Dark Literomancy (Dark-LIT-er-uh-man-see | / daɹk 'lɪt ər rəˌmæn si /)

Dark Literomancy is a forbidden craft of the Literomantic arts. Like all literomancy, it relies on the imagination of the literomancer and their inner thesaurus which allows them to write gripping prose. Unlike literomancy, it relies on the darker, "negative," emotions of the "reader." Emotions like rage, despair, terror. Their lesser emotional forms, anger, sadness and fear are simply not powerful enough to trigger Dark Literomancy: seething rage, darkest despair, and abject terror are the keys to good Dark Literomancers. The famous Dark Literomancers of old and new, such as Edgar Allen Poe, H.P. Lovecraft, Stephen King, and Clive Barker, can evoke those emotions in droves.

Is Dark Literomancy stronger? The simple answer is yes and no. Is it stronger? No, but like the dark side of the Force, it is "quicker, easier, more seductive." Making people angry is easy, the words are simple, and rage is not a far stretch. They say, "Sad songs say so much," but what of those words that hearing can make you wail in sadness? And plucking the strings of fear is also easy: people are afraid of the unknown, the uncanny and the strange. Learn what scares them and you will have power over them.

So, dark literomancy is a path that many dabble in, but few make an active study. The previous Lords of the Tome forbade the active study of Dark Literomancy but, as literomancy fell out of fashion, and was mostly seen as a curiosity, Dark Literomancy gained some favour. Seen as "taboo" and "off-limits" literomancers throughout the ages dabbled in it, giving rise to such works as The Mallus Malficarium, Dracula, and Frankenstein. Series such as Varney the Vampire titillated and touched on our dark sides.

But the real power of Dark Literomancy took hold in the late 20th century with the advent of horror novels and comics. Masters of Horror such as Stephen King, Clive Barker and John Saul touched people in new ways that left their hearts racing and their bodies jacked up on adrenaline, imaginations gone wild. Sure, there were horror writers in the late 19th/early 20th centuries, like Edgar Allen Poe, and HP Lovecraft. Indeed, their Dark Literomancy stands the test of ages, continuing to shock and horrify readers a hundred plus years after their deaths.

The Nite Qing and his successor, The Living Dead Girl, were true masters of horror writing and Dark Literomancy; the power of their words terrifying even the most stalwart heroes.

In simplest terms, Dark Literomancy is the ability to use the power of story to alter reality, though only in negative or dark ways. The dark literomancer literally invokes the imaginations of their readers and alters reality to suit. It is often used for demon summoning and summoning Dark Litwalkers, such as Pennywise the Clown, Flagg, or The Demon Queen of Spiders. The more vivid the imagination of the literomancer, and the better their inner thesaurus, the stronger changed in reality they can make.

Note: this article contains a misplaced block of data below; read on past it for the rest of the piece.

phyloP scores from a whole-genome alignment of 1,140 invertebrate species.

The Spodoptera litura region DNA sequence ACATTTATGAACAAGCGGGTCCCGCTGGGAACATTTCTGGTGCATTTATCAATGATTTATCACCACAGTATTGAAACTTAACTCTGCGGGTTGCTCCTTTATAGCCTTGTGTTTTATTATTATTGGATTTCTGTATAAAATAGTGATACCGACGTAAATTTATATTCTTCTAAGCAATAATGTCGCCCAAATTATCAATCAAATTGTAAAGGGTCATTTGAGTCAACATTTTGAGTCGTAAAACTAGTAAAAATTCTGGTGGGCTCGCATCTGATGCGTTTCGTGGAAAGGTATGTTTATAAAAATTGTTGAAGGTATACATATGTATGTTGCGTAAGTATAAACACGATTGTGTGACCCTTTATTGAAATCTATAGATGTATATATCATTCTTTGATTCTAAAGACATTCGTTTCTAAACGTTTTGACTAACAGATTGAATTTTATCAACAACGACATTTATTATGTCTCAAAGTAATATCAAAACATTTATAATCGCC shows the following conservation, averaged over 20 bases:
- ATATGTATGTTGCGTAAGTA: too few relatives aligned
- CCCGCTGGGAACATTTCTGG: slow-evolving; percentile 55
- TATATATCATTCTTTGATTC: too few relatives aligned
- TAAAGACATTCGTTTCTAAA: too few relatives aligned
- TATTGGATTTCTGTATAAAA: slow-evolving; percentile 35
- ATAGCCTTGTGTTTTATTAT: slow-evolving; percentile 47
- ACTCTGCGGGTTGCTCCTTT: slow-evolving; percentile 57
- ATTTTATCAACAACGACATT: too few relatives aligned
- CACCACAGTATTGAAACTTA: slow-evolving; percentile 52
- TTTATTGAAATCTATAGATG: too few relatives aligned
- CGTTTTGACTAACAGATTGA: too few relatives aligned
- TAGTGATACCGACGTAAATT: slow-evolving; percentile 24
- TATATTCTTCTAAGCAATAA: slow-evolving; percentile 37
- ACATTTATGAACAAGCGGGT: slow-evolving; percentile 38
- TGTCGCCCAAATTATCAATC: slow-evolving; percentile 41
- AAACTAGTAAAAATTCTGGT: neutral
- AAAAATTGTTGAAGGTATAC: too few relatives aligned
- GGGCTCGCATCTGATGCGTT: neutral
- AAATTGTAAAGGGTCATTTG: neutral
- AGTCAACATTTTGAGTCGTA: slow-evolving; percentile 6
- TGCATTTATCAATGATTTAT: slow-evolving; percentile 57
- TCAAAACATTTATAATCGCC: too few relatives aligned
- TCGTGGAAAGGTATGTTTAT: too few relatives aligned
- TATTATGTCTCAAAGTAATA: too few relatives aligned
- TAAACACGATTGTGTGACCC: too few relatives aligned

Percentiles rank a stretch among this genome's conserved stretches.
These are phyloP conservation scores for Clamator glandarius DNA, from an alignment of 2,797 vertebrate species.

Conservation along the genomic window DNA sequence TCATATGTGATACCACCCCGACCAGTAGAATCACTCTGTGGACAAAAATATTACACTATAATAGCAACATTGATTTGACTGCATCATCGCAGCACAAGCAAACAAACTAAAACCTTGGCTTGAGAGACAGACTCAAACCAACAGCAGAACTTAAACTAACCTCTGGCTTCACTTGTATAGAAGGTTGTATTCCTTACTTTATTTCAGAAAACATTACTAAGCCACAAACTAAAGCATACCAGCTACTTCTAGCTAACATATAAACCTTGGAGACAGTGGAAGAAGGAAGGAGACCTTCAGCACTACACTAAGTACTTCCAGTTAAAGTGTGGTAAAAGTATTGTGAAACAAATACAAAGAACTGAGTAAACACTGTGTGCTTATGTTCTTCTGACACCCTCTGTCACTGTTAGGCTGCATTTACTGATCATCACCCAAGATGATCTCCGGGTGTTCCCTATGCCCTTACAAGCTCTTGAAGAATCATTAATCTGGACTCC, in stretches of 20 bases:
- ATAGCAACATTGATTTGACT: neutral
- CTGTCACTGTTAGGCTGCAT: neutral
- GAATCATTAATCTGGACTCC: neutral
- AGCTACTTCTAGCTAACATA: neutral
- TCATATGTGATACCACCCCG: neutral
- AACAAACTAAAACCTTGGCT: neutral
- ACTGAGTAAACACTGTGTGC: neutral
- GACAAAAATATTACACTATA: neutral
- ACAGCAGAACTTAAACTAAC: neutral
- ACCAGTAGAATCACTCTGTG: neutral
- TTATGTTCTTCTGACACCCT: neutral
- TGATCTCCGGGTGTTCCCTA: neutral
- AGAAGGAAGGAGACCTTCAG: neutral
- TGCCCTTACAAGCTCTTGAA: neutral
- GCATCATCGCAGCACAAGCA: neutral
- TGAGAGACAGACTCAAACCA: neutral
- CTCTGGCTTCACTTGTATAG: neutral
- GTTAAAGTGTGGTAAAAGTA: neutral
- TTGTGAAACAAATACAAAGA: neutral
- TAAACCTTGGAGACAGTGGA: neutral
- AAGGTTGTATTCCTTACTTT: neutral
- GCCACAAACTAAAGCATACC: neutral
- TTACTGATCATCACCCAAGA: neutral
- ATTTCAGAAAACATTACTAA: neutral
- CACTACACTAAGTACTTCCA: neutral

Invocation

Like Literomancy, invoking Dark Literomancy involves telling a story. And also like Literomancy, the mediums upon which these stories are told can be vast and numerous. Dark Literomancy lends itself well to horror stories, stories of pain and torture, horror movies, death metal videos and songs and other such things. Like Literomancy, the methods of invocation among dark literomancers are varied and many. Almost all methods used for Literomancy can be used for its dark counterpart.

Also, like its counterpart, Dark Literomancy must use some form of creative writing. The power of facts is not enough to evoke the necessary emotions for a Dark Literomantic effect. Thus writing a scientific peer review cannot invoke Dark Literomancy, though coding a horror game, like Silent Hill, certainly can. Also, like its "Light" equivalent, those who use creative forms such as film and art often use visual aids like runes or subliminal imagery to aid their dark magics.

Manifestation

Like the corresponding discipline, the effects of Dark Literomancy vary widely, with "buffs" being common. Unlike Literomancy, the effects are never "pretty" or "innocent" and often take the form of monstrosities. For example, a dark literomancer who buffs himself literarily with great strength will probably grow grotesque muscles that look inhuman and bulging. One who uses it to mentally beat their opponents, causing despair and terror, will possibly appear with a swollen head or an exposed, oversized brain.

Dark "Combat" Literomancy is much more rare, as the subtleties required to cause fear and/or pain don't lend themselves well to instant effects. There is, however, a form of dark combat literomancy practiced by a few horrifying individuals. Erin Righ (and consequently the Nite Qing) as well as AuthorGoddess (and therefore the Living Dead Girl), practice Dark Combat Literomancy. Notably, Sable Aradia is more than capable, but simply doesn't. The Nite Qing taught Lord GalaWight the art but it is unclear if Galakrond remembers the lessons after his resurrection.

Limitations